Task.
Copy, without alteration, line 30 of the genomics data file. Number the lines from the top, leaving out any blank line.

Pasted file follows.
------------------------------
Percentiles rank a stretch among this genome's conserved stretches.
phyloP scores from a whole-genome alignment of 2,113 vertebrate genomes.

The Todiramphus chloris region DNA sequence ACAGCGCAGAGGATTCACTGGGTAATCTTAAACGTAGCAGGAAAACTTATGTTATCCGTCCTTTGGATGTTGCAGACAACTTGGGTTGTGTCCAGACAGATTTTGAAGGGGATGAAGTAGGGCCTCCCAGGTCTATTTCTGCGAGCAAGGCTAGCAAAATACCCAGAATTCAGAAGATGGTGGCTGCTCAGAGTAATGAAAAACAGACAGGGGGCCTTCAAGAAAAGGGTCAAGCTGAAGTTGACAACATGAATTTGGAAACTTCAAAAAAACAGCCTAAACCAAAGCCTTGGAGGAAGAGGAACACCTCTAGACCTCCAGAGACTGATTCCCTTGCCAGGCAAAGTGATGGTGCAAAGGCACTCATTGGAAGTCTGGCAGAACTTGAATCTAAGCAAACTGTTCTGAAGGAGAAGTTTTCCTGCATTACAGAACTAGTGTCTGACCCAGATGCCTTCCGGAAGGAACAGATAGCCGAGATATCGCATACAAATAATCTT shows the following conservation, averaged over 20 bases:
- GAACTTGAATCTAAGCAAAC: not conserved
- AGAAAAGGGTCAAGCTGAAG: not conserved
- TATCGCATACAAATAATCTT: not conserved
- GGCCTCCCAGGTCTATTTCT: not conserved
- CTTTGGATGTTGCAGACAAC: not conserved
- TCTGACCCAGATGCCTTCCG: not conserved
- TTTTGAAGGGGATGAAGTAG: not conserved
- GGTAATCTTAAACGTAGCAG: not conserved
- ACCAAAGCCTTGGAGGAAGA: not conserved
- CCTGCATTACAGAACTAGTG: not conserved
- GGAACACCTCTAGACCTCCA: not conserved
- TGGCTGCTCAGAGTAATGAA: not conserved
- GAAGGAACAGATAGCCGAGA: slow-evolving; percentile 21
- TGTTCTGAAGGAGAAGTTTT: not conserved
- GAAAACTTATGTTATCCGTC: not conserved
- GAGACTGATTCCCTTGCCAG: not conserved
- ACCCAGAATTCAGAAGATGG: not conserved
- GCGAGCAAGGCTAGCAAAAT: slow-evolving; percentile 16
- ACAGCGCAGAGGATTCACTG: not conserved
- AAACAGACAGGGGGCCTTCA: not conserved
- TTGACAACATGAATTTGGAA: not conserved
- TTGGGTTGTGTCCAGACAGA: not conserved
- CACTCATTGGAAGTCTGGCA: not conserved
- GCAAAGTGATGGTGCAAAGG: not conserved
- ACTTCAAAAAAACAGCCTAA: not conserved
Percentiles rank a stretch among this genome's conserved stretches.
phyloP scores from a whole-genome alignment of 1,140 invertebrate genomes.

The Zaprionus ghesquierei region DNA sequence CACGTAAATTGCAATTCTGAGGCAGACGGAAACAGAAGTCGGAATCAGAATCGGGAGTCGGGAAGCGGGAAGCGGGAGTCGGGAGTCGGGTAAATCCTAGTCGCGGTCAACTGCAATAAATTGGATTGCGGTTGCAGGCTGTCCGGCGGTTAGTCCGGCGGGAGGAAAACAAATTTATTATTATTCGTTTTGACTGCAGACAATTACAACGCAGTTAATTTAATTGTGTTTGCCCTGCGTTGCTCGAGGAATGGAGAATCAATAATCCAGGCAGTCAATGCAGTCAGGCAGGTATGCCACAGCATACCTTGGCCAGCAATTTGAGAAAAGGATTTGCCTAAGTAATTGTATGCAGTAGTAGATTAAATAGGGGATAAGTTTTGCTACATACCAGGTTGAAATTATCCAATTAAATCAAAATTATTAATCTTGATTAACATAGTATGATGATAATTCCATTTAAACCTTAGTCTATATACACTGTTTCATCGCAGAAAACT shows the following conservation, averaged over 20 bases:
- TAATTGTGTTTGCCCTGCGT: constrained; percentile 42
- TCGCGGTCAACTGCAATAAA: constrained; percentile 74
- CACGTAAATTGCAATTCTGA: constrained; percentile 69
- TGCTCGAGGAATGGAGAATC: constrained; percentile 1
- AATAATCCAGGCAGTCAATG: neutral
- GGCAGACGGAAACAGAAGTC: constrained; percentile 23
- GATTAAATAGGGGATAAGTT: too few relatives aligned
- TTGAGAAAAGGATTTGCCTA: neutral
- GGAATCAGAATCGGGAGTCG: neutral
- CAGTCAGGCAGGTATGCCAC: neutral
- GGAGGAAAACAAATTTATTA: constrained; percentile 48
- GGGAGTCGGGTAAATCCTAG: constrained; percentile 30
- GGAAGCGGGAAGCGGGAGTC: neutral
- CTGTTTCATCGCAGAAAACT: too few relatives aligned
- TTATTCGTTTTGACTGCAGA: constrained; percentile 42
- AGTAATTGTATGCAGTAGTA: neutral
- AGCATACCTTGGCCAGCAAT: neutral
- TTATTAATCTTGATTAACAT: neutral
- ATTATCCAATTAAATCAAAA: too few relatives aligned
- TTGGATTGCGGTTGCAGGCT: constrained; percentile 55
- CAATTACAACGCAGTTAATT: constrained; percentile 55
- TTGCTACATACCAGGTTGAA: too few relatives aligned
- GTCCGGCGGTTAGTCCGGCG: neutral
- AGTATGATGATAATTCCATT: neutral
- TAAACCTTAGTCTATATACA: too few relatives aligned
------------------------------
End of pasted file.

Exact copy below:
phyloP scores from a whole-genome alignment of 1,140 invertebrate genomes.